Several Acadiana-area groups like One Acadiana have been promoting the "55 by 25" initiative to help improve opportunity across the region through education. The initiative aims to get 55% of adults 25 and up in Acadiana to have a college degree by 2025.

This map shows the unemployment rate among Lafayette Parish residents by census tract, according to the U.S. Census Bureau

The real cost of segregation

Nationally, economic segregation fell during the 1990s, but it began to rise again in the 2000s, according to a report from the Urban Institute published in 2017. Between 2000 and 2010, 72 of the country's largest commuting zones — similar to metropolitan areas — saw economic segregation increase.

The Urban Institute report notes that there is a strong relationship between economic segregation and racial segregation. According to the report, higher levels of economic segregation and racial segregation are associated with lower per capita income for Black residents, while there is no significant effect on white income.

High levels of Black-white segregation are also connected to low levels of college degree attainment for both Black and white residents. 

Racial and economic segregation has a real cost, the Urban Institute found. In Chicago — one of the most heavily segregated commuting zones in the nation — Black per capita income would go up around 2.7% if it reduced its economic segregation level to the average of the 100 largest commuting zones, an overall increase of $772 million.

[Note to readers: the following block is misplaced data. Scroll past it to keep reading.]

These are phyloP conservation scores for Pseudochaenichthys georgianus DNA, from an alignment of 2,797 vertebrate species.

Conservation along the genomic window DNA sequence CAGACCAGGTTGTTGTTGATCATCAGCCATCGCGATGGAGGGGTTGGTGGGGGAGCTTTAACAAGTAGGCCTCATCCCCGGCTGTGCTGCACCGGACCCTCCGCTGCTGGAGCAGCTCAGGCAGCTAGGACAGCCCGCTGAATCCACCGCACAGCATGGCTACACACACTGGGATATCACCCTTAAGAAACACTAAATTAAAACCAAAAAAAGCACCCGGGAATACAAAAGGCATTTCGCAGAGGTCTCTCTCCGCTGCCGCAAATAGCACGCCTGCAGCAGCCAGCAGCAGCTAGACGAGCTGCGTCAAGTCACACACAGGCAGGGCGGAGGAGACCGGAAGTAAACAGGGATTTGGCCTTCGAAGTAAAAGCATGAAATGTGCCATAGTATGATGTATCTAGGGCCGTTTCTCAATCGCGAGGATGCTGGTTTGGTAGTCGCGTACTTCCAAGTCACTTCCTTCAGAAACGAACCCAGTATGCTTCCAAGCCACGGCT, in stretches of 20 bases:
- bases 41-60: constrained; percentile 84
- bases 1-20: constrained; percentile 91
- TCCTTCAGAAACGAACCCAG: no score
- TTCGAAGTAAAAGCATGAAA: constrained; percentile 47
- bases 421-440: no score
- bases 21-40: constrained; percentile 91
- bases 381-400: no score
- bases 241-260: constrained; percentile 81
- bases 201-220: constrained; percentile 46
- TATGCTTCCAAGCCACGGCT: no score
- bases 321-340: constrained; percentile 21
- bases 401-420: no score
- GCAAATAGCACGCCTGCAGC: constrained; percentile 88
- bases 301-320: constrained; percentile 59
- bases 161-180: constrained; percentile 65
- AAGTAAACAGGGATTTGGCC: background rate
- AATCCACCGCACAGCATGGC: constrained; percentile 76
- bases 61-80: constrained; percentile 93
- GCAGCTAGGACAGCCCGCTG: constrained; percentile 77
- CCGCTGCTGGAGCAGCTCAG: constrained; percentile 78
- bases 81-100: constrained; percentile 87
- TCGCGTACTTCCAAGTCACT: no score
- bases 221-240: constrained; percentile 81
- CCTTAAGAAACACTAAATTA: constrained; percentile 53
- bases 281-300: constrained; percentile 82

The Urban Institute estimated that if Chicago reduced its Black-white segregation to average levels, Black per capita income would increase by 12.4%, or $2,455, and educational attainment rates for Black and white residents would increase 2% each. An estimated 83,000 more adults would complete a college degree.

To address these issues, Morse said the state needs to close its education equity gap, which means tackling the "institutionalized systems, structures, and histories that have led to these disparities for students of color."

"When we can arrive at a data-driven understanding of why these disparities exist, we can begin to create policies to close those gaps and empower communities to advocate for change through their state and local leadership," Morse said.